Joe Reid's TFF Diary, Day 5: Elaine Stritch Holds Court
Hands down the most special moment of my Tribeca Film Festival experience happened on Monday, when I got to see the wonderful new documentary Elaine Stritch: Shoot Me, followed by a Q&A with the indomitable Ms. Stritch herself. The film is a remarkably candid look at a consummate performer, and Stritch faces down old age, sickness (the extent of her struggle with diabetes is eye-opening, as are her continuing battles with alcoholism), and the prospect of slowing down. It's also screamingly funny, full of the anecdotes and interactions of a woman who has come to define the term "brassy old broad." In the talk afterwards, Stritch made an entrance that couldn't have been scripted better, hollering from inside the elevator as she was taken up to the stage, requesting her cosmo in a paper cup, calling attention to her cute young assistant Hunter. Stritch is the kind of lifelong actress and comedian who is now unable to not perform when in front of her audience, and whether it's talking about her dear musical collaborator Rob Bowman or an anecdote about Elaine Kaufman ("the bartender?!"), she's always putting on a hell of a show.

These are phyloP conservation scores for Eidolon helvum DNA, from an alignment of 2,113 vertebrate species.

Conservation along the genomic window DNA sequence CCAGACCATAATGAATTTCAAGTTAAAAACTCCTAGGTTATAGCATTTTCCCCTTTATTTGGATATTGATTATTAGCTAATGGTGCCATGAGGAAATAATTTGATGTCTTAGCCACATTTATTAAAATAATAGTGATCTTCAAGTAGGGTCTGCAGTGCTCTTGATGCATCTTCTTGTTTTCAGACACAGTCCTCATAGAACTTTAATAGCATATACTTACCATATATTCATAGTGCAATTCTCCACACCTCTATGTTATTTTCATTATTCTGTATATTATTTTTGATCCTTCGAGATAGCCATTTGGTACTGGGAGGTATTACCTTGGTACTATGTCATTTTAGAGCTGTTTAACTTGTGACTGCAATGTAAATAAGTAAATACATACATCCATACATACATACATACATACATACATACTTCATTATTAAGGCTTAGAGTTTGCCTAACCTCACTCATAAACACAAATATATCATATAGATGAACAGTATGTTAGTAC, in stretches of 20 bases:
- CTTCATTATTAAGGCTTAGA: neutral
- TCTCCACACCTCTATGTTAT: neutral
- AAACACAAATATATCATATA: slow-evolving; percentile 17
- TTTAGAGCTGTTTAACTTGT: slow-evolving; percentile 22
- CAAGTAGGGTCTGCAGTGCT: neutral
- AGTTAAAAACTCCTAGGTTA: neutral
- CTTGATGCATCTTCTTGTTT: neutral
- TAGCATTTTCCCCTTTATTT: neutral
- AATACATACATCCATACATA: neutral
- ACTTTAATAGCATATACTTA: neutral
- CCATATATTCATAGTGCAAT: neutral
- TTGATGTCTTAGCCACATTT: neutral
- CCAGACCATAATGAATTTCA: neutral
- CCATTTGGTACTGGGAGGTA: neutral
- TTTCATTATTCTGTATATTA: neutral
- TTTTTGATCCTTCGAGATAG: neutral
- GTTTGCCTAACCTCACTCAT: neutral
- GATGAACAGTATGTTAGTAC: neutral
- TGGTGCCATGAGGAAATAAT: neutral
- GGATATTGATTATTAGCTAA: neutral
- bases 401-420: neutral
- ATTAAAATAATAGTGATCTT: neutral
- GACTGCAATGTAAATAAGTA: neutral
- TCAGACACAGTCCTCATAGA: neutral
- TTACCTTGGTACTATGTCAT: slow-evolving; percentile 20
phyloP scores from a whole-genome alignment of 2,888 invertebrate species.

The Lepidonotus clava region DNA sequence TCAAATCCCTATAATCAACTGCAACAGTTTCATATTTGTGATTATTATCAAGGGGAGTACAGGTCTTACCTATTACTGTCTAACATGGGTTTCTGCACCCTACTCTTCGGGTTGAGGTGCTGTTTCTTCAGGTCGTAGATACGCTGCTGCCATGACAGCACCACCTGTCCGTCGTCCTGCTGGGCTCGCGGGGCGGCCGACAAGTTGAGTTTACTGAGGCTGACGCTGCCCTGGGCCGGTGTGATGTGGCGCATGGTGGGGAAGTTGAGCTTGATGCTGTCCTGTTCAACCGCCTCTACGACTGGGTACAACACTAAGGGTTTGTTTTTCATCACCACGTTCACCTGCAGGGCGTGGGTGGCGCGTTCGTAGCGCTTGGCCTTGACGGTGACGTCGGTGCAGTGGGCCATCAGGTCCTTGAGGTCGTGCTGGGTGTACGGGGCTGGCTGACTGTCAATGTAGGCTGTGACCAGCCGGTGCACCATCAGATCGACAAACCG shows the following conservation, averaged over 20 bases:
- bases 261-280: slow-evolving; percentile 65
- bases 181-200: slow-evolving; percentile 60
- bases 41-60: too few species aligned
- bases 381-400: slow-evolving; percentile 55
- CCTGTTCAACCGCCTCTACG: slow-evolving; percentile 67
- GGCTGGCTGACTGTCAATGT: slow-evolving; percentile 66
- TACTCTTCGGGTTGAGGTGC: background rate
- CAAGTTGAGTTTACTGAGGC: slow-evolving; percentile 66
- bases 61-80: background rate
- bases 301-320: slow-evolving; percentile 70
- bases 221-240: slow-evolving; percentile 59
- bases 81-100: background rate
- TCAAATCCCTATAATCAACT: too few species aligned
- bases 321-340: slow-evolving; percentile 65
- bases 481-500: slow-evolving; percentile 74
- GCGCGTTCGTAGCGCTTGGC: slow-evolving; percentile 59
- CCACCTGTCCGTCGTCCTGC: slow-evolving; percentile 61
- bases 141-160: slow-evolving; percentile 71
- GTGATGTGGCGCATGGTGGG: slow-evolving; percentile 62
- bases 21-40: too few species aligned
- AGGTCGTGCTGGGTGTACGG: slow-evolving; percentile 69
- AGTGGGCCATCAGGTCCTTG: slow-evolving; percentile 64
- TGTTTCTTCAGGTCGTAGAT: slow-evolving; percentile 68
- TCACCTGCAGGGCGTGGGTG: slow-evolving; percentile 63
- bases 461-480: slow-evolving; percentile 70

As for the rest of my day ...
The Pretty One
I was faced with such a conundrum when it came to my mid-afternoon viewing choice on Monday. Playing in the Village was The Pretty One, starring Zoe Kazan and Jake Johnson. Playing in Chelsea was Hide Your Smiling Faces, which has been quite well-reviewed and promises to be a festival favorite. And just down the road a bit was the Before Midnight talk with Richard Linklater, Ethan Hawke, and Julie Delpy. After unsuccessfully trying to divide my essence into thirds via a horcrux or something similar, I made my choice and hiked on over to the Village. I'd like to say that I weighed my options carefully and scientifically, but really, it was simply a matter of Jake Johnson, which is currently one of my very favorite comedic actors working today. He gives a great performance in Jenée LaMarque's film, funny and heartfelt and unexpectedly romantic.
A Case of You
First-time screenwriter Justin Long put a very interesting spin on the romantic comedy in A Case of You, in which he also stars as a novelist looking for an edge in courting barista Evan Rachel Wood, so he takes his cues from the "likes" on her Facebook page. It's easy to root for two such likeable presences as Long and Wood -- Wood especially gets to work with a lighter palette than her recent roles have allowed her, not to mention getting to show off her rather lovely singing voice. The film also features a supporting cast of movie stars that stand out at a film festival, from Vince Vaughn to Busy Philipps to Brendan Fraser. Sam Rockwell is all over this festival (I just saw him in Trust Me), and his spacey guitar-instructor in this movie is a lot of fun.